JM

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Re: 1001 films you must see before you die- Part VI: 1950-1954

Mensaje  JM el Sáb Oct 24, 2009 11:39 pm

235
The lavender hill mob (Charles Crichton, 1951)




Britain's Ealing Studios was at the top of its game when this classic comedy was released in 1951--one of the all-time best crime-caper comedies and a quintessential example of the witty and subtly subversive Ealing style. Alec Guinness stars as a mild-mannered transporter of gold bullion who has spent 20 years moving gold bars to banks in an armored truck. Then one day he simply decides to help himself to a million British pounds' worth of the gold, but to pull off the heist he enlists and old friend (Stanley Holloway), who sculpts and manufactures paperweights. Once the gold is hijacked, it's molded into souvenir miniatures of the Eiffel Tower and shipped off to Paris, right under the noses of British customs officials on alert for the missing gold. Panic ensues when six of the gold miniatures are mistakenly sold to a group of English schoolgirls, and just when the amateur thieves think they've finally pulled off their heist without a hitch ... well, let's just say this classic comedy has a few climactic tricks up its sleeve. Guinness is in peak form here, and director Charles Crichton (who scored a late-career hit with A Fish Called Wanda over a quarter-century later) keeps the action moving with impeccable British efficiency. Along with The Ladykillers and The Man in the White Suit (both starring Guinness), The Lavender Hill Mob represents the golden age of British comedy, and it's still delightfully entertaining.


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Re: 1001 films you must see before you die- Part VI: 1950-1954

Mensaje  JM el Sáb Oct 24, 2009 11:46 pm

236
Pandora and the Flying Dutchman (Albert Lewin, 1951)




There are few films that can be acclaimed as truly mad, but Pandora and the Flying Dutchman stands rather wonderfully in this category. Its combination of lust and erudition is inspired by mythology but seems peopled by characters from some hybrid novel co-authored by Somerset Maugham and Ernest Hemingway. Pandora Reynolds (Ava Gardner) is a singer in a coastal town in Spain, where her hobby is attracting the devoted love of powerful men made helpless in her presence. (A race-car driver blithely pushes his one-of-a-kind vehicle over a cliff, just to earn her trust.) While fending off other suitors, including a bullfighter, she becomes intrigued by the mystery man (James Mason) whose yacht is moored offshore. Since he is Dutch, perhaps he is related to the mythical, immortal Flying Dutchman? Don't think it can't happen in this overheated affair. Gardner and Mason are not at their best (she looks ultra-glamorous, of course), but their movie-star wattage is high. The real star is the Technicolor cinematography by the great Jack Cardiff (The Red Shoes); the throbbing colors are just right for the unreal scenario playing out before us. Writer-director Albert Lewin, probably best known for his Picture of Dorian Gray, had a literary bent, and in this movie that means people are constantly planting their feet and reciting snippets of poetry toward the moonlit sea. Somehow this fits in perfectly with the rest of the delirium.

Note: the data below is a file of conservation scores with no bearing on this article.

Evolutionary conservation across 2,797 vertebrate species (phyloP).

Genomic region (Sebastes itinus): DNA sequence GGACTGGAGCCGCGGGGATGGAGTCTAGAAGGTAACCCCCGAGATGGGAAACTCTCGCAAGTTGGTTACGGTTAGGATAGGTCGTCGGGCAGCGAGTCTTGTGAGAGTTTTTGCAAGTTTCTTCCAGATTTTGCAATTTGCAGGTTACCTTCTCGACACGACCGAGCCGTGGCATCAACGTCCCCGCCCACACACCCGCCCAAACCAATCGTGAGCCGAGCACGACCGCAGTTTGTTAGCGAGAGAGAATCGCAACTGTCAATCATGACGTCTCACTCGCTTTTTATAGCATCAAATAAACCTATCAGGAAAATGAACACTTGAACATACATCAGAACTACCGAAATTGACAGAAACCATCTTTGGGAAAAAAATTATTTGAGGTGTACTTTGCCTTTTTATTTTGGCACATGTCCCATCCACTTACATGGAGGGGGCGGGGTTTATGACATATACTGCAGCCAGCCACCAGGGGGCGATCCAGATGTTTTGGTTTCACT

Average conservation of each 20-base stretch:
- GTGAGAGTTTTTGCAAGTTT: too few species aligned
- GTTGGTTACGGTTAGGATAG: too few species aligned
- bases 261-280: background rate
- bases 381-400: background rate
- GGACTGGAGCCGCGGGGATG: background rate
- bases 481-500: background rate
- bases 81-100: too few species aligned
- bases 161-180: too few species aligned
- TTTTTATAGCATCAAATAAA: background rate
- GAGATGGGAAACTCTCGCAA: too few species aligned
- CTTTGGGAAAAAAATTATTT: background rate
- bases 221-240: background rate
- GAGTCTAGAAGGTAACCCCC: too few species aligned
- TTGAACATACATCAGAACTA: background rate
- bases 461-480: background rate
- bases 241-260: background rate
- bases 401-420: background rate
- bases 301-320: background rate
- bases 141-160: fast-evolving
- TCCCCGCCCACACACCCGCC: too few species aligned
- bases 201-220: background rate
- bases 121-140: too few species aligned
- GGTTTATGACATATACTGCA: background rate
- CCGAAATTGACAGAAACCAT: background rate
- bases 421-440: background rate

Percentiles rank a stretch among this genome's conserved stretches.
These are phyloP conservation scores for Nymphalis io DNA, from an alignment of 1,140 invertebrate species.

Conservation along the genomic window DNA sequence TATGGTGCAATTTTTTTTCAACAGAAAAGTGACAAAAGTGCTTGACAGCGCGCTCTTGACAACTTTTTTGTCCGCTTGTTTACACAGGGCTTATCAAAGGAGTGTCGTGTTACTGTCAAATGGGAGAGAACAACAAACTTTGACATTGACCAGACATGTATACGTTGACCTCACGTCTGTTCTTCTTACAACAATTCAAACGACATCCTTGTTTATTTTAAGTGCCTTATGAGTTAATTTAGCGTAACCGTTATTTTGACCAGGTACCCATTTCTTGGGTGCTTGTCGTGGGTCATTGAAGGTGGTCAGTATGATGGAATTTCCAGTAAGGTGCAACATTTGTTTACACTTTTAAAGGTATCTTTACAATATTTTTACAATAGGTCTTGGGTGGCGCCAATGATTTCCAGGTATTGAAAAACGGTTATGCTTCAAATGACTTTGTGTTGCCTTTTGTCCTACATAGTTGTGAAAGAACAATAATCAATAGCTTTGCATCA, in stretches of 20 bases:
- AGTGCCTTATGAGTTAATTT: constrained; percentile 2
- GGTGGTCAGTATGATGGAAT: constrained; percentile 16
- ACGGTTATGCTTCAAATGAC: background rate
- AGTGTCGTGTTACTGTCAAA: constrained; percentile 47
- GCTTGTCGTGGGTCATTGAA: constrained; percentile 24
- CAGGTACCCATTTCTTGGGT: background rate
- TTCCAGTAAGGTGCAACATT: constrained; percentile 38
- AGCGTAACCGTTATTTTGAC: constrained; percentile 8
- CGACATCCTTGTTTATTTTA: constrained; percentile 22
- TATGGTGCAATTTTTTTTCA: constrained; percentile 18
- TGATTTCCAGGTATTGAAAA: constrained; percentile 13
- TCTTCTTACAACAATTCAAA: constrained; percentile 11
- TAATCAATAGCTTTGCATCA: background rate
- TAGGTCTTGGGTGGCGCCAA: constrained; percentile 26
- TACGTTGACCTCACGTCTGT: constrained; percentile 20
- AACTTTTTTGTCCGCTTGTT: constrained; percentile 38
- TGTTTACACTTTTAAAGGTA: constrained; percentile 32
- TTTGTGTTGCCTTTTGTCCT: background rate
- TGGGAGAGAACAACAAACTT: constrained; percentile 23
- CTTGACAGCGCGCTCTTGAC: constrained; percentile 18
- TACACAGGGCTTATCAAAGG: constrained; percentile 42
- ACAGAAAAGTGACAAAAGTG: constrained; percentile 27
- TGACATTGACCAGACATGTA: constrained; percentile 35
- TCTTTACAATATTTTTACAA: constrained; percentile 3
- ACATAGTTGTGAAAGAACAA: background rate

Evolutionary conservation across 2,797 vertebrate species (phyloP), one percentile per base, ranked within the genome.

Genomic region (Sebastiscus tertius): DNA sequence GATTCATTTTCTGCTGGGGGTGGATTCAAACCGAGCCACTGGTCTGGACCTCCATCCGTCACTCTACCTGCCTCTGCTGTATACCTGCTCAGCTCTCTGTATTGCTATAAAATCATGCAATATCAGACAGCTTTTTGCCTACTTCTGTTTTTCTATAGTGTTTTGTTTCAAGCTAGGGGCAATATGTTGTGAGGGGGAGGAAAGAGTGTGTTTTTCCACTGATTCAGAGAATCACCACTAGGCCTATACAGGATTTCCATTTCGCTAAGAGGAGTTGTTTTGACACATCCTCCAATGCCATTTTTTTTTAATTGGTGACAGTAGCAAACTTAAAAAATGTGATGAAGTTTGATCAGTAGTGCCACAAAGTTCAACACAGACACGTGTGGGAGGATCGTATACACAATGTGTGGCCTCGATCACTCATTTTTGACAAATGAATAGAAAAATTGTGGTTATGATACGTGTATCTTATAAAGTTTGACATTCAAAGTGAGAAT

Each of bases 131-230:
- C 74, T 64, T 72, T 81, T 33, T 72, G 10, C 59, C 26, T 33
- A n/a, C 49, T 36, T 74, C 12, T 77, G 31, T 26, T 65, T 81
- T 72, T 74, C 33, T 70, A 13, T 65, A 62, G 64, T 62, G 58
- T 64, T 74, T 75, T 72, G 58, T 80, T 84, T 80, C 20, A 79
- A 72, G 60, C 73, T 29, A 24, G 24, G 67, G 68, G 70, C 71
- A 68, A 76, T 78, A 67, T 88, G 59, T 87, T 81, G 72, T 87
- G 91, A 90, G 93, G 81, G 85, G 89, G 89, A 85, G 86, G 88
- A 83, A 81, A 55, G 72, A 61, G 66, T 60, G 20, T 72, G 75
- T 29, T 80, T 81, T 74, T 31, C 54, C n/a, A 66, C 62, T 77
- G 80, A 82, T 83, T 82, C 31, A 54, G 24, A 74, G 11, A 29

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Re: 1001 films you must see before you die- Part VI: 1950-1954

Mensaje  JM el Sáb Oct 24, 2009 11:55 pm

237
The African Queen (John Huston, 1951)




The African Queen is a 1951 drama film directed by John Huston and produced by Sam Spiegel and John Woolf. The screenplay was adapted by James Agee, John Huston, John Collier and Peter Viertel from the 1935 novel by C. S. Forester. It was photographed in Technicolor by Jack Cardiff and had a music score by Allan Gray. The film stars Humphrey Bogart (who won the Academy Award for Best Actor - his only Oscar), and Katharine Hepburn with Robert Morley, Peter Bull, Walter Gotell, Richard Marner and Theodore Bikel.
Robert Morley and Katharine Hepburn play Samuel and Rose Sayer, brother and sister British missionaries in a village in German East Africa in 1914. Their mail and supplies are delivered by the rough-and-ready Canadian boat captain Charlie Allnut (Humphrey Bogart) of the African Queen, whose coarse behavior they tolerate in a rather stiff manner.


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Re: 1001 films you must see before you die- Part VI: 1950-1954

Mensaje  JM el Dom Oct 25, 2009 12:01 am

238
Journal d'un curé de campagne (Diary of a country priest)
(Robert Bresson, 1951)




Diary of a Country Priest is the first masterpiece by the great Robert Bresson, a towering and slow-working figure in French cinema. Starkly adapted from a successful novel by Georges Bernanos, the film locks in to the mind of a sickly, ineffective young priest trapped in an unfriendly rural area. Bresson charts the priest's collapse with a series of brief scenes, a minimalist style that makes the slightest touch of a hand or far-off sound of a dog barking seem magnified in importance. (This is a movie that must be watched and listened to--it is not a casual experience.) Bresson's luminous portrait of faith and worldly humiliations takes on the intensity of a saint's notebook. In the central role is Claude Laydu, one of Bresson's early experiments with non-actors; his sad, open face is often in close-up, lighting our way into a world of private salvation.


JM